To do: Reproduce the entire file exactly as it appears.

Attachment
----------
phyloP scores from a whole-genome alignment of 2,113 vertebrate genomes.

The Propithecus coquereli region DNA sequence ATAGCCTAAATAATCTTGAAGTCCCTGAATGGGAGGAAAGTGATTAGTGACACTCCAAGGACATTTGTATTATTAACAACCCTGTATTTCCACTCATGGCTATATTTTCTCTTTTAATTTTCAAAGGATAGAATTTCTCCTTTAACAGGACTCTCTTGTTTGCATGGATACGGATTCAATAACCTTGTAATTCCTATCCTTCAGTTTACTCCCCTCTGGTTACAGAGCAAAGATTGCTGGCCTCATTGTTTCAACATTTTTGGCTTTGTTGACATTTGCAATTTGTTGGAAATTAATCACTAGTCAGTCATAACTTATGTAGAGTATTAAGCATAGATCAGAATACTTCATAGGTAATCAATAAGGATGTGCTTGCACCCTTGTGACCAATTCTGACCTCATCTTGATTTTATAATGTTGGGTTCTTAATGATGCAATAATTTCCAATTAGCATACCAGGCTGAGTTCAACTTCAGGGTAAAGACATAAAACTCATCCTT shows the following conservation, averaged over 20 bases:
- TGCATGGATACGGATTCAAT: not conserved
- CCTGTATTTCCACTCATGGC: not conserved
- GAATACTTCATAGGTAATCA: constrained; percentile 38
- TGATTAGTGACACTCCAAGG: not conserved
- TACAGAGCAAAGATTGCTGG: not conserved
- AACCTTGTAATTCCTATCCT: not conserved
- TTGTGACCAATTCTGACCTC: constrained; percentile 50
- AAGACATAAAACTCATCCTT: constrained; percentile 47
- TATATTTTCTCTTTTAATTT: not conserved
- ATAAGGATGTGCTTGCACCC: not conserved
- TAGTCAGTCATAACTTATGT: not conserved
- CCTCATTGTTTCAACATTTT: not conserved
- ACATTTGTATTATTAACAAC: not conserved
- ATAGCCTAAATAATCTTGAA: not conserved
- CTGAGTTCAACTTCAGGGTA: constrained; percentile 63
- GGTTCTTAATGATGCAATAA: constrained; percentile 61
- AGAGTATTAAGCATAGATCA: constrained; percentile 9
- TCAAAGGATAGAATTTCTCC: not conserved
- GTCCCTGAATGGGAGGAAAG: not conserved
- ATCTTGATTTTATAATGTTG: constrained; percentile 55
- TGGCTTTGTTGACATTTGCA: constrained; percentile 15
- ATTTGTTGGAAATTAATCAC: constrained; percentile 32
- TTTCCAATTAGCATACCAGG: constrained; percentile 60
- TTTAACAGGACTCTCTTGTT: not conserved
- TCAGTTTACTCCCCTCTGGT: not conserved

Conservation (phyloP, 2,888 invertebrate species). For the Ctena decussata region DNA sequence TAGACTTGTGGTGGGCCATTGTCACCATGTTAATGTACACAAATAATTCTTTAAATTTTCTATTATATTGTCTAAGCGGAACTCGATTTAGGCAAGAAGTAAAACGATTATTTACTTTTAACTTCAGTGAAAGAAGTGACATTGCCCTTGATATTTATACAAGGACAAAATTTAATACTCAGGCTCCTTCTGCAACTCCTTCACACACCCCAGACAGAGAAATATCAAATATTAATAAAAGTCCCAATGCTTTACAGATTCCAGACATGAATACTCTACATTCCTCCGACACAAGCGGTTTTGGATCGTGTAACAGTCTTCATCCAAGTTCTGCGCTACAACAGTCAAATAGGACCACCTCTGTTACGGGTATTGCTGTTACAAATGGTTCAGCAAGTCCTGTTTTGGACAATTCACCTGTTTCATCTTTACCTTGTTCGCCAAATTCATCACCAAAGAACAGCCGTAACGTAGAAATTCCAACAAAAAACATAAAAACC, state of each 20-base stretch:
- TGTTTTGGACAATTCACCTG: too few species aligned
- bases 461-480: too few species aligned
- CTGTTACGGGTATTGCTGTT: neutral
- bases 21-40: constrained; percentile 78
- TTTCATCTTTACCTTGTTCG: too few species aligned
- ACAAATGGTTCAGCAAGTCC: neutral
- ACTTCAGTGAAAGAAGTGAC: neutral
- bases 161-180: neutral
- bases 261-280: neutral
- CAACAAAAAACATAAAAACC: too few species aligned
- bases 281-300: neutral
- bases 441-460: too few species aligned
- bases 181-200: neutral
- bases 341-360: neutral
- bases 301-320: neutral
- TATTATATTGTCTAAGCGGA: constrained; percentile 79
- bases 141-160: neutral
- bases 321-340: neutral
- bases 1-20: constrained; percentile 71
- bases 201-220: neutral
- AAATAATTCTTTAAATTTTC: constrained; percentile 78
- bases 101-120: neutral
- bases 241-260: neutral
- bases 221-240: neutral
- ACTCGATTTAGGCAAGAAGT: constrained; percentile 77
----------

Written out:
phyloP scores from a whole-genome alignment of 2,113 vertebrate genomes.

The Propithecus coquereli region DNA sequence ATAGCCTAAATAATCTTGAAGTCCCTGAATGGGAGGAAAGTGATTAGTGACACTCCAAGGACATTTGTATTATTAACAACCCTGTATTTCCACTCATGGCTATATTTTCTCTTTTAATTTTCAAAGGATAGAATTTCTCCTTTAACAGGACTCTCTTGTTTGCATGGATACGGATTCAATAACCTTGTAATTCCTATCCTTCAGTTTACTCCCCTCTGGTTACAGAGCAAAGATTGCTGGCCTCATTGTTTCAACATTTTTGGCTTTGTTGACATTTGCAATTTGTTGGAAATTAATCACTAGTCAGTCATAACTTATGTAGAGTATTAAGCATAGATCAGAATACTTCATAGGTAATCAATAAGGATGTGCTTGCACCCTTGTGACCAATTCTGACCTCATCTTGATTTTATAATGTTGGGTTCTTAATGATGCAATAATTTCCAATTAGCATACCAGGCTGAGTTCAACTTCAGGGTAAAGACATAAAACTCATCCTT shows the following conservation, averaged over 20 bases:
- TGCATGGATACGGATTCAAT: not conserved
- CCTGTATTTCCACTCATGGC: not conserved
- GAATACTTCATAGGTAATCA: constrained; percentile 38
- TGATTAGTGACACTCCAAGG: not conserved
- TACAGAGCAAAGATTGCTGG: not conserved
- AACCTTGTAATTCCTATCCT: not conserved
- TTGTGACCAATTCTGACCTC: constrained; percentile 50
- AAGACATAAAACTCATCCTT: constrained; percentile 47
- TATATTTTCTCTTTTAATTT: not conserved
- ATAAGGATGTGCTTGCACCC: not conserved
- TAGTCAGTCATAACTTATGT: not conserved
- CCTCATTGTTTCAACATTTT: not conserved
- ACATTTGTATTATTAACAAC: not conserved
- ATAGCCTAAATAATCTTGAA: not conserved
- CTGAGTTCAACTTCAGGGTA: constrained; percentile 63
- GGTTCTTAATGATGCAATAA: constrained; percentile 61
- AGAGTATTAAGCATAGATCA: constrained; percentile 9
- TCAAAGGATAGAATTTCTCC: not conserved
- GTCCCTGAATGGGAGGAAAG: not conserved
- ATCTTGATTTTATAATGTTG: constrained; percentile 55
- TGGCTTTGTTGACATTTGCA: constrained; percentile 15
- ATTTGTTGGAAATTAATCAC: constrained; percentile 32
- TTTCCAATTAGCATACCAGG: constrained; percentile 60
- TTTAACAGGACTCTCTTGTT: not conserved
- TCAGTTTACTCCCCTCTGGT: not conserved

Conservation (phyloP, 2,888 invertebrate species). For the Ctena decussata region DNA sequence TAGACTTGTGGTGGGCCATTGTCACCATGTTAATGTACACAAATAATTCTTTAAATTTTCTATTATATTGTCTAAGCGGAACTCGATTTAGGCAAGAAGTAAAACGATTATTTACTTTTAACTTCAGTGAAAGAAGTGACATTGCCCTTGATATTTATACAAGGACAAAATTTAATACTCAGGCTCCTTCTGCAACTCCTTCACACACCCCAGACAGAGAAATATCAAATATTAATAAAAGTCCCAATGCTTTACAGATTCCAGACATGAATACTCTACATTCCTCCGACACAAGCGGTTTTGGATCGTGTAACAGTCTTCATCCAAGTTCTGCGCTACAACAGTCAAATAGGACCACCTCTGTTACGGGTATTGCTGTTACAAATGGTTCAGCAAGTCCTGTTTTGGACAATTCACCTGTTTCATCTTTACCTTGTTCGCCAAATTCATCACCAAAGAACAGCCGTAACGTAGAAATTCCAACAAAAAACATAAAAACC, state of each 20-base stretch:
- TGTTTTGGACAATTCACCTG: too few species aligned
- bases 461-480: too few species aligned
- CTGTTACGGGTATTGCTGTT: neutral
- bases 21-40: constrained; percentile 78
- TTTCATCTTTACCTTGTTCG: too few species aligned
- ACAAATGGTTCAGCAAGTCC: neutral
- ACTTCAGTGAAAGAAGTGAC: neutral
- bases 161-180: neutral
- bases 261-280: neutral
- CAACAAAAAACATAAAAACC: too few species aligned
- bases 281-300: neutral
- bases 441-460: too few species aligned
- bases 181-200: neutral
- bases 341-360: neutral
- bases 301-320: neutral
- TATTATATTGTCTAAGCGGA: constrained; percentile 79
- bases 141-160: neutral
- bases 321-340: neutral
- bases 1-20: constrained; percentile 71
- bases 201-220: neutral
- AAATAATTCTTTAAATTTTC: constrained; percentile 78
- bases 101-120: neutral
- bases 241-260: neutral
- bases 221-240: neutral
- ACTCGATTTAGGCAAGAAGT: constrained; percentile 77